Referring again to Figs. 4 and 5 in particular, the reflector 38 is mounted on the end of a support tube 53 that fits slidably in the end 28a of the probe. The support tube 53 has a projecting tongue 54 which fits in a groove 56 formed in the inside surface of probe 28. The fit of the tongue 54 in the groove 56 provides a track system which allows tube 53 to extend and retract axially in the probe 28.

A rigid actuator wire 58 extends through probe 28 and connects with the support tube 53 at one end. As best shown in Figs. 3 and 6, the opposite or outer end of the actuator wire 58 extends into a cylinder 60 forming part of a magnetic actuator 62 which adjusts reflector 38 axially within probe 28. The cylinder 60 extends through an electro magnet 64 forming part of the actuator. Mounted slidably within cylinder 60 and connected with the wire 58 is a magnet 66 which is continuously urged to the right as viewed in Fig. 6 or toward the inner end of the catheter assembly by a compression spring 68.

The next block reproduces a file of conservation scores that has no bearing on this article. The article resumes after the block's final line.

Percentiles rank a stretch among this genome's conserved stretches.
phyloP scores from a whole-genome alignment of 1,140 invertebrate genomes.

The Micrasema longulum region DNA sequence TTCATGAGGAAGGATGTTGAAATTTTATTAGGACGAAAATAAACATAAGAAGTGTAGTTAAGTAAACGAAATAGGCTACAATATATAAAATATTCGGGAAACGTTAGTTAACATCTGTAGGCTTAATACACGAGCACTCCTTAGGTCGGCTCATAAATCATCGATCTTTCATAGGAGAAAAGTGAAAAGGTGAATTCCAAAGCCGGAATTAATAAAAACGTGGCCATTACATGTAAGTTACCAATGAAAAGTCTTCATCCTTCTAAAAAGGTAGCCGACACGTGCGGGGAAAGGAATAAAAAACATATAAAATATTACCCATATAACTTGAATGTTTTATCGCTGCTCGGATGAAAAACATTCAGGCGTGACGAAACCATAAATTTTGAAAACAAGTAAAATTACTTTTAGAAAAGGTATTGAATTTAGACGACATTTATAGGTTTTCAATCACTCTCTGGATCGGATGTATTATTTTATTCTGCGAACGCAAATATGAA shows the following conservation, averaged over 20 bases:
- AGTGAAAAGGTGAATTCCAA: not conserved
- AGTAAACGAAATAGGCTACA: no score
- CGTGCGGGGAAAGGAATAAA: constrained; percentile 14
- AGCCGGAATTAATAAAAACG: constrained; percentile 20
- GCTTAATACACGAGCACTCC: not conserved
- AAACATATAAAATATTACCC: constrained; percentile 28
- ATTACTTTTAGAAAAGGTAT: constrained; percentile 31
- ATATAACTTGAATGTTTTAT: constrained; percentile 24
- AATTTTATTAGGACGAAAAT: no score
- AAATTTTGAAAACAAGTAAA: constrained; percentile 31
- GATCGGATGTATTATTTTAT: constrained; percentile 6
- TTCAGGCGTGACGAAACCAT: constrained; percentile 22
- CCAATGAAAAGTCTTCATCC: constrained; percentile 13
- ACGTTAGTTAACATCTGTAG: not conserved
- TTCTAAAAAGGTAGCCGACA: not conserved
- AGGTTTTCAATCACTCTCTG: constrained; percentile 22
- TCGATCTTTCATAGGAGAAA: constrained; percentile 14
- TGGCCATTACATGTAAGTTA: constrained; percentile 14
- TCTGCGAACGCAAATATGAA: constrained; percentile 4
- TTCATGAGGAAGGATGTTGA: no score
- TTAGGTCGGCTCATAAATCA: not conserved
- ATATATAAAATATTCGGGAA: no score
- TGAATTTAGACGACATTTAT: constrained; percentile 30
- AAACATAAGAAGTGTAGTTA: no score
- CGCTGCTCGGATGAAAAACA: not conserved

When the electromagnet 64 is deenergized, the spring 68 maintains the magnet 66 in the position shown in broken lines in Fig. 6. Then, the actuator wire 58 pushes the support tube 53 outwardly to position the reflector 38 as shown in Fig. 5 which is the outer most position of the reflector. However, when the electromagnet 64 is ener¬ gized, the magnetic attraction it exerts on the magnet 66 causes the magnet to retract to the position shown in solid lines in Fig. 6, thus pulling wire 58 and moving the reflector 38 inwardly to the extreme innermost posi¬ tion shown in Fig. 4.

It is thus -evident that the electromagnetic actuator 62 is effective to axially adjust the reflector 38 inwardly and outwardly. As the reflector 38 moves inwardly and outwardly, the ultrasonic signal 34a reflects from dif¬ ferent areas on the curved reflector 38 and thus follows different paths. For example, in the innermost position of the reflector shown in Fig. 4, the reflected signal 34b is reflected across the longitudinal axis of probe 28, while in the outermost position of the reflec¬ tor shown in Fig. 5, the reflected ultrasonic signal 34b is directed away from the longitudinal axis of the probe. The reflected signal 34b forms an acute angle with the longitudinal axis of the probe at all positions of the reflector 38.

With continued reference to Figs. 4 and 5 , the laser beam that is emitted from the tip of the optical fiber 30 is directed toward an inclined mirror 70. The reflector 70 may be oriented to reflect the laser beam onto the curved mirror 38, or it may be oriented to otherwise direct the laser beam out through the tip end of the probe 28.